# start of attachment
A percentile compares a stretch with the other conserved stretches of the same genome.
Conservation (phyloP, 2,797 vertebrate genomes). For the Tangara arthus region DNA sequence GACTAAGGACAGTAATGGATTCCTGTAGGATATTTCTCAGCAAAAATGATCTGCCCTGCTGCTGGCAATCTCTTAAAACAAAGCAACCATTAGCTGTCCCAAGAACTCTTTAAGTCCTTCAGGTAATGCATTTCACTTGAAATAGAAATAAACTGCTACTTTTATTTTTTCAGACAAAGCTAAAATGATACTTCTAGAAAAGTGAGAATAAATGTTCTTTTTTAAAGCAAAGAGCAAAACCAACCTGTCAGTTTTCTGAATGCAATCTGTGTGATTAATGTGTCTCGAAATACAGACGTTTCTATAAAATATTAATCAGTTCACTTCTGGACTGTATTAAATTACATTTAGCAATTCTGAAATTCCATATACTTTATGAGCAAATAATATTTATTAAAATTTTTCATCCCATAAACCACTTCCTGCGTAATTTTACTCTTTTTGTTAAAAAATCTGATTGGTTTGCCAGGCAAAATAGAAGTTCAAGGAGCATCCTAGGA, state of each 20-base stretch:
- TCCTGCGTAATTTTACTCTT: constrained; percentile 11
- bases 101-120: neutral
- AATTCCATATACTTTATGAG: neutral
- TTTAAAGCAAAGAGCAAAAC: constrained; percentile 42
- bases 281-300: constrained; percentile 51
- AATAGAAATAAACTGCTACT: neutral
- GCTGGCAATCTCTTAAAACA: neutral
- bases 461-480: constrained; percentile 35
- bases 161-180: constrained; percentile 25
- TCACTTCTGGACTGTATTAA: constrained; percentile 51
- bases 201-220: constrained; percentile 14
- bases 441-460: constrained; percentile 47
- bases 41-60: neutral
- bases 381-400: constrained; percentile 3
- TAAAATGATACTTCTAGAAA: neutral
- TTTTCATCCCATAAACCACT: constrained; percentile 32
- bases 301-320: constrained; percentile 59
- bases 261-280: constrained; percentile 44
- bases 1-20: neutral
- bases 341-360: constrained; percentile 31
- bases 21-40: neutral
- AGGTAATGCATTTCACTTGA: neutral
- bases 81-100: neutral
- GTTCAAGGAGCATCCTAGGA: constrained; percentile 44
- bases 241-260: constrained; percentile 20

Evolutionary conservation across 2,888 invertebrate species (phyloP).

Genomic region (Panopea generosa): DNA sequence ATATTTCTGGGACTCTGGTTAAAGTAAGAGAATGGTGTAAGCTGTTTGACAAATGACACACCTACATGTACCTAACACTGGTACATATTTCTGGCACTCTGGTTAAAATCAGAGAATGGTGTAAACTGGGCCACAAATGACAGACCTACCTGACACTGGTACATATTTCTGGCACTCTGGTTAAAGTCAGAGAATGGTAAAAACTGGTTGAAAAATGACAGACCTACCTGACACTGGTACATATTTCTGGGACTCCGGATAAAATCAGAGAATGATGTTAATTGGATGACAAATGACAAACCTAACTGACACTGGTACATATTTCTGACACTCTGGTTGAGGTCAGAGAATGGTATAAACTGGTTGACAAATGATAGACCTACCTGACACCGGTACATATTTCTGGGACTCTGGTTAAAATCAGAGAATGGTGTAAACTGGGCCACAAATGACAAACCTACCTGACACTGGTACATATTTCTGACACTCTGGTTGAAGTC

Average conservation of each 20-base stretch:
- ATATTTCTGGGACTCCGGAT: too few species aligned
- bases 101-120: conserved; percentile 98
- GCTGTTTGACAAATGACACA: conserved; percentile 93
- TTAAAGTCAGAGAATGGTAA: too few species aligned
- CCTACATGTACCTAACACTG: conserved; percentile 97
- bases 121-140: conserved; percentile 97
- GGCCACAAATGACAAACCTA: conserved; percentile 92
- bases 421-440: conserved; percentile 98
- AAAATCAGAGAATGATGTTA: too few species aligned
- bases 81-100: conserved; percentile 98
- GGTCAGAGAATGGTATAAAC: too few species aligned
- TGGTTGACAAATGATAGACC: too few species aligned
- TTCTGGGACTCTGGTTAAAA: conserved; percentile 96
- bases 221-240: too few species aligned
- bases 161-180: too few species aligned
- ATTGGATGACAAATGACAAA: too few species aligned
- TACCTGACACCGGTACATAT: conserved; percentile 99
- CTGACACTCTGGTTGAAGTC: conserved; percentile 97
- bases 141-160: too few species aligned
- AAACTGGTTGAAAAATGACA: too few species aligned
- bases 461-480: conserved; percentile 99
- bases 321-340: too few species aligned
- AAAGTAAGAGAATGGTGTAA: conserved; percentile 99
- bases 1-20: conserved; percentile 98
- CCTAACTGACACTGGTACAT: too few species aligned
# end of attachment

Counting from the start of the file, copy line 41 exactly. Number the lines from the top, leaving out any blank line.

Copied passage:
- GGTCAGAGAATGGTATAAAC: too few species aligned